Gillian says no to boardwalk hardwood

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The latest redecking project on the Ocean City Boardwalk uses screws instead of nails, and a thicker board. Mayor Jay Gillian says it will last longer than previous projects, and that the city should not consider using tropical hardwood. The latest redecking project on the Ocean City Boardwalk uses screws instead of nails, and a thicker board. Mayor Jay Gillian says it will last longer than previous projects, and that the city should not consider using tropical hardwood. OCEAN CITY — In his most recent statement to residents, Mayor Jay Gillian said he will not consider tropical hardwood for the Ocean City Boardwalk.

The use of the material has long been a controversial topic in the city, where supporters point to the wood’s long useful life and appearance, while many environmentalists say the cost to tropical rainforests and the people who live there are too high.

The issue was raised most recently when City Councilman Mike DeVlieger asked for a cost comparison between tropical wood and the yellow pine usually used for boardwalk decking before voting on funding for the next phase of work on the ’walk.

In a statement posted on the city’s website last week, Gillian responded, in essence; not while I’m mayor.

“At the last council meeting the idea of using tropical hardwood on our boardwalk resurfaced,” Gillian wrote. “I would like to take this opportunity to reconfirm the commitment I made to our community almost four years ago, that under my administration, the city will not pursue using tropical hardwoods on the Ocean City boardwalk.”

Two sections of the 2-and-a-half-mile walkway use tropical wood, at the north end and the south end. DeVlieger pointed out that the wood in those sections remains in excellent condition after decades, while the yellow pine needs to be replaced much more frequently.

“I think in the long run, it’s a much better buy,” DeVlieger said at the May 22 City Council meeting.

Hardwood, such as the ipe wood used most recently, is more expensive than yellow pine. According to Gillian, elected to another term last  month, the wood will not be considered.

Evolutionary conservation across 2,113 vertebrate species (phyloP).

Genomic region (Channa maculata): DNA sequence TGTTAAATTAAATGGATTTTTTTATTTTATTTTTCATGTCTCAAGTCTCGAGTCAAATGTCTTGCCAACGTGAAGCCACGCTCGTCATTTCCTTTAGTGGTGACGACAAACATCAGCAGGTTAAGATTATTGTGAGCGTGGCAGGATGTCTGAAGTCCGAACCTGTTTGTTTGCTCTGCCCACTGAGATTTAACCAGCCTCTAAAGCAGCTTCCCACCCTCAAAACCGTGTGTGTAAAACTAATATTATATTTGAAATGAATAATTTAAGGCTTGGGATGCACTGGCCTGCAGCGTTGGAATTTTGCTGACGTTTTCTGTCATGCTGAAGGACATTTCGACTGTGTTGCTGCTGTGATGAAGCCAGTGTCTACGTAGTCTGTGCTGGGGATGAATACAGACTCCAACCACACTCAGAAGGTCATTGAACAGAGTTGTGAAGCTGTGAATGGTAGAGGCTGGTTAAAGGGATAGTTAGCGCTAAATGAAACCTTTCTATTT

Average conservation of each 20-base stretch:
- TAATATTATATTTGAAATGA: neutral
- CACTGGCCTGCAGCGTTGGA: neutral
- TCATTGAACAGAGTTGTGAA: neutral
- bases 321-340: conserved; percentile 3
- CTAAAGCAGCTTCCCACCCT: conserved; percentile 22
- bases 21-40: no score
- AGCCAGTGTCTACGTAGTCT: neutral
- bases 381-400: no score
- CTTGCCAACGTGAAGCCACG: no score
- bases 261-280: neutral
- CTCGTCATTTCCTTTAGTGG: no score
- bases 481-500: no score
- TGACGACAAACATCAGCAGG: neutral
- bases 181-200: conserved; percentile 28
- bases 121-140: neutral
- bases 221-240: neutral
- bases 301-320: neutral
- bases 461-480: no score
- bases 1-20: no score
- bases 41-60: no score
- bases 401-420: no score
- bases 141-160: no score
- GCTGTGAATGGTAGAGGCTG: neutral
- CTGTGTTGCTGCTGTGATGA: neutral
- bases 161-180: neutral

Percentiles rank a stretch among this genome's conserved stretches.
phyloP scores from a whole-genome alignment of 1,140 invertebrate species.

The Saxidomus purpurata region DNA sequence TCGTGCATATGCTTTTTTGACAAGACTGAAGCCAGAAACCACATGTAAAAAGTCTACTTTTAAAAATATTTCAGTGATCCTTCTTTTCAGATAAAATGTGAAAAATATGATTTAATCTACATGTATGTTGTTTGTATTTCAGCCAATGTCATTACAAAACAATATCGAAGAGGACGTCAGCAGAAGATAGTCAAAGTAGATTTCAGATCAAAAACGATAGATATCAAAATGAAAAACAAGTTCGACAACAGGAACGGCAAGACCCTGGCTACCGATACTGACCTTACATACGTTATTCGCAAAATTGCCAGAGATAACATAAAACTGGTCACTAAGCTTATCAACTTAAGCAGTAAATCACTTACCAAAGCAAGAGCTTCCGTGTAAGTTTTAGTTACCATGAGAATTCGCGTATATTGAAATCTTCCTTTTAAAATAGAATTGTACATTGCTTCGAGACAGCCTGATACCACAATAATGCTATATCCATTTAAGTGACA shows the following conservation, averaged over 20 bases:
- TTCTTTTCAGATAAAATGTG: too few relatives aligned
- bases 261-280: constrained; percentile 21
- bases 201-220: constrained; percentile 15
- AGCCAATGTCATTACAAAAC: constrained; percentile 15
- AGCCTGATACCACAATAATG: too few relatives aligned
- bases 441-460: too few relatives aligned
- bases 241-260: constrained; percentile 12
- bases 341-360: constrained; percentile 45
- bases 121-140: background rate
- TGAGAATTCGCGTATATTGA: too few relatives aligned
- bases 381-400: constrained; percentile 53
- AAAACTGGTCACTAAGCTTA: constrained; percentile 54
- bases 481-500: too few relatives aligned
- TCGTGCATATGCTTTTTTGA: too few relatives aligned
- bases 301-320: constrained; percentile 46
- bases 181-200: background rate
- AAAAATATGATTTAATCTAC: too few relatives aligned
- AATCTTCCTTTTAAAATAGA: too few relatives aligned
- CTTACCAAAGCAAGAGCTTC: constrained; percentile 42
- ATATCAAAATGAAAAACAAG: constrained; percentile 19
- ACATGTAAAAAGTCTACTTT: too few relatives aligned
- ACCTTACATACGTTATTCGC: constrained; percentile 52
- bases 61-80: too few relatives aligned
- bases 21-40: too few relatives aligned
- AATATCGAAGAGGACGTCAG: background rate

“After several years of planning, research, and consideration of other materials, the city has developed and initiated a plan to rebuild our boardwalk,” states Gillian as part of his regular update to residents, posted late last week. 

The first section of a multi-year boardwalk improvement project was completed this year, and the city is beginning the process to start construction on the second section.  According to city officials, the new project is designed to last at least twice as long as past projects, using thicker 3-inch pine decking, stainless steel screws and using shorter spans on the substructure.

“Improvements such as these, along with regular maintenance, will make this section of the boardwalk improved over other areas, such as the section from 12th to 14th street, which has lasted over 10 years,” stated Gillian.  “Our plan will ensure a longer lasting, safer structure. 

“Under my administration, the City will continue forward with this fiscally responsible, common sense approach project that was planned, funded and agreed upon in the five year capital plan,” continued Gillian. “Most importantly, our boardwalk is safe and ready for the influx of residents and visitors to enjoy during what I expect to be one of the best summer seasons ever.”

Comments at oceancitygazette.com have been harshly critical of the proposal to revisit the use of tropical wood on the ’walk, although the Gazette has also received one letter to the editor praising DeVlieger for the proposal. 


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